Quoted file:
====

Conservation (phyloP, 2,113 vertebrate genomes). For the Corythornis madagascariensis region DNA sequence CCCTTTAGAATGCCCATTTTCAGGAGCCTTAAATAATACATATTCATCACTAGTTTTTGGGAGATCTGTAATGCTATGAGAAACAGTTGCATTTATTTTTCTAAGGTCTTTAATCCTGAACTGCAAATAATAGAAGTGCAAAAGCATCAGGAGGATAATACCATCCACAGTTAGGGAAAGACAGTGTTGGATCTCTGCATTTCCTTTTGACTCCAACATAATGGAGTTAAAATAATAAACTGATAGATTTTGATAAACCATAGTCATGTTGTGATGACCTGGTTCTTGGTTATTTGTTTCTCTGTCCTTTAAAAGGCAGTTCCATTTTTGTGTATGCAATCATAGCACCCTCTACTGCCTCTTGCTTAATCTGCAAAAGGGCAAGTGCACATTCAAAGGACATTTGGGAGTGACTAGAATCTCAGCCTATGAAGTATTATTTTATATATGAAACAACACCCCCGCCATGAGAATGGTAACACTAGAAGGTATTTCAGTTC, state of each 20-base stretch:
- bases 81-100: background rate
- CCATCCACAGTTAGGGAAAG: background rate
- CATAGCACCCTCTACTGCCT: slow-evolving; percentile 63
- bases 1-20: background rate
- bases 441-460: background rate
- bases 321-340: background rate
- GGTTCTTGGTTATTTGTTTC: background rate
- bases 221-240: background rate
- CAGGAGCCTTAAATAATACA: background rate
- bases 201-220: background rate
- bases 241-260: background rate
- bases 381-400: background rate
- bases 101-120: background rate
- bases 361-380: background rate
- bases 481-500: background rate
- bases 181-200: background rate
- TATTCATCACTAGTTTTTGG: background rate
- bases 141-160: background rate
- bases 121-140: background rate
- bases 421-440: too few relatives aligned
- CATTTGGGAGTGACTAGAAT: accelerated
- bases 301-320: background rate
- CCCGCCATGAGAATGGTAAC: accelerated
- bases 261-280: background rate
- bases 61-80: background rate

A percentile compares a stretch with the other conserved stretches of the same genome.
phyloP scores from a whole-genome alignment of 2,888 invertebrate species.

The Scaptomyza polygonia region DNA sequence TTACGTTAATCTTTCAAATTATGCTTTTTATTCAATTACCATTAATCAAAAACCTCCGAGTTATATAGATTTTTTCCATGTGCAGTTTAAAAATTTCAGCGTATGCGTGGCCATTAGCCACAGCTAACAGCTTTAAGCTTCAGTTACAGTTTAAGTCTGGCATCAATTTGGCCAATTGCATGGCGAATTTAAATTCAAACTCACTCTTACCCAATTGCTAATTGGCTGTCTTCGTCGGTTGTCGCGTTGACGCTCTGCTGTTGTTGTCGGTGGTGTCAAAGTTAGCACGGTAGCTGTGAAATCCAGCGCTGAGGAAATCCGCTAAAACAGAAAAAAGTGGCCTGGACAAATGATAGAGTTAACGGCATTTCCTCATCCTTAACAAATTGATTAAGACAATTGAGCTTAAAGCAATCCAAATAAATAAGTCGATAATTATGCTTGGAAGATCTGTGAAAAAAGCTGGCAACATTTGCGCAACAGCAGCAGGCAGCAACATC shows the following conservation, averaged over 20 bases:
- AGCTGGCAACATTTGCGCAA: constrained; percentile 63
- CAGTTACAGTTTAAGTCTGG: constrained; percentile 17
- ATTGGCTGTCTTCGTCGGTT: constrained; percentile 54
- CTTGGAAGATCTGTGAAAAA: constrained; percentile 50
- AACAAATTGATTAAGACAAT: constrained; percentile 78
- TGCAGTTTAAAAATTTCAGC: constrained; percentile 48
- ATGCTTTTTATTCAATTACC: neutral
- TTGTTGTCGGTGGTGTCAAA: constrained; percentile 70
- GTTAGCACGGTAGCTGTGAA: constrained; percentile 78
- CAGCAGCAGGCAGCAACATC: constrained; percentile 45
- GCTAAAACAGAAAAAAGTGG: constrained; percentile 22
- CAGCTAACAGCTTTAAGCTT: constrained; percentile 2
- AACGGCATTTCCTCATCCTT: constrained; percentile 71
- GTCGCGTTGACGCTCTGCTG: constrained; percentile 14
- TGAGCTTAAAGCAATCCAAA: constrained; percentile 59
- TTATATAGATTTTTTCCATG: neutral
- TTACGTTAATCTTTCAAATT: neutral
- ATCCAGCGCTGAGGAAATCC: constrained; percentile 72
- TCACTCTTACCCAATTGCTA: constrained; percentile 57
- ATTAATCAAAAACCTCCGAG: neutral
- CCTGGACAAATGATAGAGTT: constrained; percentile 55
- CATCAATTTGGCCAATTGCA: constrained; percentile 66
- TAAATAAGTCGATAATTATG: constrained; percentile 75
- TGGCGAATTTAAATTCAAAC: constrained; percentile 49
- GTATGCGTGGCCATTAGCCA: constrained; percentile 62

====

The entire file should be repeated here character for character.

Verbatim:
Conservation (phyloP, 2,113 vertebrate genomes). For the Corythornis madagascariensis region DNA sequence CCCTTTAGAATGCCCATTTTCAGGAGCCTTAAATAATACATATTCATCACTAGTTTTTGGGAGATCTGTAATGCTATGAGAAACAGTTGCATTTATTTTTCTAAGGTCTTTAATCCTGAACTGCAAATAATAGAAGTGCAAAAGCATCAGGAGGATAATACCATCCACAGTTAGGGAAAGACAGTGTTGGATCTCTGCATTTCCTTTTGACTCCAACATAATGGAGTTAAAATAATAAACTGATAGATTTTGATAAACCATAGTCATGTTGTGATGACCTGGTTCTTGGTTATTTGTTTCTCTGTCCTTTAAAAGGCAGTTCCATTTTTGTGTATGCAATCATAGCACCCTCTACTGCCTCTTGCTTAATCTGCAAAAGGGCAAGTGCACATTCAAAGGACATTTGGGAGTGACTAGAATCTCAGCCTATGAAGTATTATTTTATATATGAAACAACACCCCCGCCATGAGAATGGTAACACTAGAAGGTATTTCAGTTC, state of each 20-base stretch:
- bases 81-100: background rate
- CCATCCACAGTTAGGGAAAG: background rate
- CATAGCACCCTCTACTGCCT: slow-evolving; percentile 63
- bases 1-20: background rate
- bases 441-460: background rate
- bases 321-340: background rate
- GGTTCTTGGTTATTTGTTTC: background rate
- bases 221-240: background rate
- CAGGAGCCTTAAATAATACA: background rate
- bases 201-220: background rate
- bases 241-260: background rate
- bases 381-400: background rate
- bases 101-120: background rate
- bases 361-380: background rate
- bases 481-500: background rate
- bases 181-200: background rate
- TATTCATCACTAGTTTTTGG: background rate
- bases 141-160: background rate
- bases 121-140: background rate
- bases 421-440: too few relatives aligned
- CATTTGGGAGTGACTAGAAT: accelerated
- bases 301-320: background rate
- CCCGCCATGAGAATGGTAAC: accelerated
- bases 261-280: background rate
- bases 61-80: background rate

A percentile compares a stretch with the other conserved stretches of the same genome.
phyloP scores from a whole-genome alignment of 2,888 invertebrate species.

The Scaptomyza polygonia region DNA sequence TTACGTTAATCTTTCAAATTATGCTTTTTATTCAATTACCATTAATCAAAAACCTCCGAGTTATATAGATTTTTTCCATGTGCAGTTTAAAAATTTCAGCGTATGCGTGGCCATTAGCCACAGCTAACAGCTTTAAGCTTCAGTTACAGTTTAAGTCTGGCATCAATTTGGCCAATTGCATGGCGAATTTAAATTCAAACTCACTCTTACCCAATTGCTAATTGGCTGTCTTCGTCGGTTGTCGCGTTGACGCTCTGCTGTTGTTGTCGGTGGTGTCAAAGTTAGCACGGTAGCTGTGAAATCCAGCGCTGAGGAAATCCGCTAAAACAGAAAAAAGTGGCCTGGACAAATGATAGAGTTAACGGCATTTCCTCATCCTTAACAAATTGATTAAGACAATTGAGCTTAAAGCAATCCAAATAAATAAGTCGATAATTATGCTTGGAAGATCTGTGAAAAAAGCTGGCAACATTTGCGCAACAGCAGCAGGCAGCAACATC shows the following conservation, averaged over 20 bases:
- AGCTGGCAACATTTGCGCAA: constrained; percentile 63
- CAGTTACAGTTTAAGTCTGG: constrained; percentile 17
- ATTGGCTGTCTTCGTCGGTT: constrained; percentile 54
- CTTGGAAGATCTGTGAAAAA: constrained; percentile 50
- AACAAATTGATTAAGACAAT: constrained; percentile 78
- TGCAGTTTAAAAATTTCAGC: constrained; percentile 48
- ATGCTTTTTATTCAATTACC: neutral
- TTGTTGTCGGTGGTGTCAAA: constrained; percentile 70
- GTTAGCACGGTAGCTGTGAA: constrained; percentile 78
- CAGCAGCAGGCAGCAACATC: constrained; percentile 45
- GCTAAAACAGAAAAAAGTGG: constrained; percentile 22
- CAGCTAACAGCTTTAAGCTT: constrained; percentile 2
- AACGGCATTTCCTCATCCTT: constrained; percentile 71
- GTCGCGTTGACGCTCTGCTG: constrained; percentile 14
- TGAGCTTAAAGCAATCCAAA: constrained; percentile 59
- TTATATAGATTTTTTCCATG: neutral
- TTACGTTAATCTTTCAAATT: neutral
- ATCCAGCGCTGAGGAAATCC: constrained; percentile 72
- TCACTCTTACCCAATTGCTA: constrained; percentile 57
- ATTAATCAAAAACCTCCGAG: neutral
- CCTGGACAAATGATAGAGTT: constrained; percentile 55
- CATCAATTTGGCCAATTGCA: constrained; percentile 66
- TAAATAAGTCGATAATTATG: constrained; percentile 75
- TGGCGAATTTAAATTCAAAC: constrained; percentile 49
- GTATGCGTGGCCATTAGCCA: constrained; percentile 62